He was defeated, killed, and now is detected.
He deceived half the North, but they are undeceived.
He does not stand as he did six months ago.
Adams's Biography of Dana.
p. 286. The Compromise was promptly approved in a public letter to him, signed by several hundreds of the most conspicuous citizens,
Boston Courier, April 3, 1850; Boston Advertiser, April 3.
The last—named newspaper, by a slip of the pen, called the signers Mr. Webster's retainers.—among them merchants like Eliot, Perkins, Fearing, Appleton, Haven, Amory, Sturgis, Thayer, and Hooper; lawyers like Choate, Lunt, B. R. Curtis, and G. T. Curtis; physicians like Jackson and Bigelow; scholars like Ticknor, Everett, Prescott, Sparks, Holmes, and Felton; divines like Moses Stuart and Leonard Woods.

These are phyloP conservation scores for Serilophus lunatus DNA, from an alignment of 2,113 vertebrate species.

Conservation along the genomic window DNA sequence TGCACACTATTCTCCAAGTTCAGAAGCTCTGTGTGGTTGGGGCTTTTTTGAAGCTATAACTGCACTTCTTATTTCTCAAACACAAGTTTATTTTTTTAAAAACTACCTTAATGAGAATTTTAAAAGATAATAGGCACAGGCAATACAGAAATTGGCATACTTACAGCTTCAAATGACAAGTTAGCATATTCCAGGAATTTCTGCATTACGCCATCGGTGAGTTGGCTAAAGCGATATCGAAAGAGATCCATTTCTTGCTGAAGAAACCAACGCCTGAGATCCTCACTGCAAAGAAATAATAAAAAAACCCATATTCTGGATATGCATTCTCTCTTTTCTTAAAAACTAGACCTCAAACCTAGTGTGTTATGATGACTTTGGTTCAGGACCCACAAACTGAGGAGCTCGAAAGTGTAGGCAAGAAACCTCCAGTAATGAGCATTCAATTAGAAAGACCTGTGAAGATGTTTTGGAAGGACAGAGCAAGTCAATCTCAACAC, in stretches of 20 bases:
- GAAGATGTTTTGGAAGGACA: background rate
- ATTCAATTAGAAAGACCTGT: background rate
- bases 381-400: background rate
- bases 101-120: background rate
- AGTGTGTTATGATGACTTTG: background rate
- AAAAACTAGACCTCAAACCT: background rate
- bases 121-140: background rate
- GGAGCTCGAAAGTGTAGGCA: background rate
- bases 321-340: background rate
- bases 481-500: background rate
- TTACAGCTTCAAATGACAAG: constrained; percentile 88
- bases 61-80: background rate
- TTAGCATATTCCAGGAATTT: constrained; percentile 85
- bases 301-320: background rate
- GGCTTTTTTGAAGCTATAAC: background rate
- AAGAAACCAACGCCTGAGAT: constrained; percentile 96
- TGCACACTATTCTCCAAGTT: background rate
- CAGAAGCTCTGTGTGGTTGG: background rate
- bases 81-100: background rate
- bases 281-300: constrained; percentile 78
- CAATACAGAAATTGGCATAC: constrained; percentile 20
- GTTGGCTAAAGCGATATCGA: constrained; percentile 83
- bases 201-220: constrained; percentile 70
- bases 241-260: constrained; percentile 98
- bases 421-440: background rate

Its passage was signalized by the firing of one hundred guns on the Common.
Webster's partisans, such was their intensity of feeling, very soon obtained the mastery of the Whig organization of the city, and compelled